As Egyptians mark the second anniversary of their revolution, experts are assessing the actual impact of the Arab Spring, which many people expected to transform the Middle East.
The Egyptian revolution was a time of great hope and enthusiasm among millions of Egyptians.
But the second anniversary finds secular liberals protesting what they see as excesses by the new Islamist-led government.
Multiple Arab Springs
The contrast is emblematic of the disappointment and conflict that followed the euphoria of the uprisings in Egypt, Libya, Tunisia and other countries.
“The word ‘revolution’ is a very romantic term,” said Stacy Gutkowski, a Middle East Expert at London’s King’s college.
“It conjures up images of something dramatic like the Berlin Wall falling. That isn’t what has happened in the region. These are rumblings, long-term rumblings. But not yet radical change.”
Gutkowski said people were bound to be disappointed, even where governments were overthrown. And the kind of dramatic change the North African countries have seen has not spread to other parts of the region, where activists face either lengthy violent conflict, as in Syria, or piecemeal changes meted out slowly by entrenched autocracies, as in the Persian Gulf states.
“To say that there is one Arab Spring is really a misnomer. In fact, there are three Arab Springs,” she said.
Work in progress
Anti-Gadhafi and proud: Libyans chronicle their uprising in Tripoli. (E. Arrott/VOA)
A drummer is surrounded by flags in the heady hours before President Mubarak's speech, Cairo, February 10, 2011 (E. Arrott/VOA)
Egypt's military allowed for presidential elections in mid-2012. Rallies were held for candidates across the country. Photo taken in Edwa, April 23, 2012 (E. Arrott/VOA)
Egyptian President Hosni Mubarak, a few months before his ouster, September, 2010. (E. Arrott/VOA)
Pope Shenouda's photograph outside the Hanging Church in Coptic Cairo, March 2012. (E. Arrott/VOA)
Mohamed Morsi was the second choice candidate of Egypt's Muslim Brotherhood. (E. Arrott/VOA)
The few classes that are in session are light on studying. Photo taken in Benghazi, June 26, 2011. (E. Arrott/VOA)
Hunkering down: a poster of Syria's president at a checkpoint on the outskirts of Damascus, January 2012. (E. Arrott/VOA)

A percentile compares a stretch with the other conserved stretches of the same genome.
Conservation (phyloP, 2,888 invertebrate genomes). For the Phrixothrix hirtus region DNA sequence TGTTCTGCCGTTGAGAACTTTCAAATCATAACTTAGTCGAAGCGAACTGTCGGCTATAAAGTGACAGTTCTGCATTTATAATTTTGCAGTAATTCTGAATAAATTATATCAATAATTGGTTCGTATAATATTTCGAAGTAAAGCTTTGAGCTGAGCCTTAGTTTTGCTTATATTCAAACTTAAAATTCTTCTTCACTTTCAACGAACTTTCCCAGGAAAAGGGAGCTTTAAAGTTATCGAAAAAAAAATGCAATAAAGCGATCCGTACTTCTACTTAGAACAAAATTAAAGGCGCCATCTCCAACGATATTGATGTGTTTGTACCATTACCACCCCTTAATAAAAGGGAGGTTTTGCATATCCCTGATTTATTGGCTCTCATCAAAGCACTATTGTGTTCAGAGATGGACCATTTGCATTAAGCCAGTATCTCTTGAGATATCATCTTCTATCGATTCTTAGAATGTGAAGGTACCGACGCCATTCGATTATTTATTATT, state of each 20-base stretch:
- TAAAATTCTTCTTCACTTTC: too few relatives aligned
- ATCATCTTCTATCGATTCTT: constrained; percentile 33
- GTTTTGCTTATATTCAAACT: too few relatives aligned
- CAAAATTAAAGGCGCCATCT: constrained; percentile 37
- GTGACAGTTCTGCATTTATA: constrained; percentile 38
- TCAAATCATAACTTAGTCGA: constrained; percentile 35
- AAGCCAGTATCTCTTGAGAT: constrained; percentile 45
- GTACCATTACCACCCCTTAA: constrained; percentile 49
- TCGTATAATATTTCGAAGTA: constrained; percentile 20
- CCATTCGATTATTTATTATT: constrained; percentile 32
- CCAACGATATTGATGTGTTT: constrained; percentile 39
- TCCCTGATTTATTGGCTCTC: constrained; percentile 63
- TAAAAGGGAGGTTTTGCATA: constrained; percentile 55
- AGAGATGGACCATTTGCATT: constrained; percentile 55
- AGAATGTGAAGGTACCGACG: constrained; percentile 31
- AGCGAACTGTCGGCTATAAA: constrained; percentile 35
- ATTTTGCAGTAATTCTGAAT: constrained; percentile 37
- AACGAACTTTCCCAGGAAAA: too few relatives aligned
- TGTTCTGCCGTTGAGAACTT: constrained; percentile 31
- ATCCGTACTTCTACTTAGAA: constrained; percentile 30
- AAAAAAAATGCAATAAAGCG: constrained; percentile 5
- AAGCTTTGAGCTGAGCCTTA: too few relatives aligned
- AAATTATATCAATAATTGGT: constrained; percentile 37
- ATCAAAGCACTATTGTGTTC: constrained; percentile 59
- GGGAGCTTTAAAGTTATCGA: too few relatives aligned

Voters scan the lists at a polling station in Sana'a, February 21, 2012. (E. Arrott/VOA)
Women played an unusally large role in the uprising leading to Yemen's elections. (E. Arrott/VOA)
Febuary 19, 2012 - One year after the Arab Spring hit Yemen, youths on both sides are hopeful. (E. Arrott/VOA)
The head of the UN mission in Syria, General Robert Mood, in Hama, May 3, 2012. (E. Arrott/VOA)
Courtyard of the Umayyad Mosque in Damascus, January 2012. (E. Arrott/VOA)
Made in the USA: A tear gas canister is displayed by a protestor on Tahrir square, November 2011. (E. Arrott/VOA)
A rally on behalf of the Muslim Brotherhood's Mohamed Morsi on Tahrir Square, June 24, 2012. (E. Arrott/VOA)
Sept 4, 2011 - Waiting for action in the Gadhafi-held town of Bani Walid. (E. Arrott/VOA)
Neighbor and rebel Mohammed Arab guards Mohammed Gadhafi's abandoned home in Tripoli, August 29, 2011. (E. Arrott/VOA)
Getting a good view of the festivities in Tripoli, August 30, 2011. (E. Arrott/VOA)
Libyan leader Moammar Gadhafi in better times -- celebrating 40 years in power, August 29, 2009 in Tripoli. (E. Arrott/VOA)
Egypt's military took control, but some said it marked little change from the old system. Military ruler Hussein Tantawi's face merged with Hosni Mubarak, Cairo, April 2012. (E. Arrott/VOA)
Considering the different types of governments and the variety of local cultures in the vast region, that’s not surprising. It certainly is not to the former British ambassador to Libya and Iran, Richard Dalton, who spoke to VOA via Skype.
“The Arab Awakening was always going to be the work of a generation. It’s not a surprise that there are different rates of change. But nowhere in the Arab World has the population been untouched,” said Dalton.
Not only is change slow and uneven, in some cases it is in the wrong direction - as people deal with issues the former autocrats covered up, like economic problems that have made life worse for many, rather than better. There also are concerns about the rights of women and members of minority groups.
And while the region’s new leaders are being tougher on the West and Israel, the autocrats’ pro-Western policies have not been changed as dramatically as many had hoped.
“Whatever government is in power, countries have interests and there’s a narrow range of options for maximizing advantage to both government and people,” said Dalton.
So, whether in the presidential palaces or in the streets, two years later the Arab Spring still is very much a work in progress.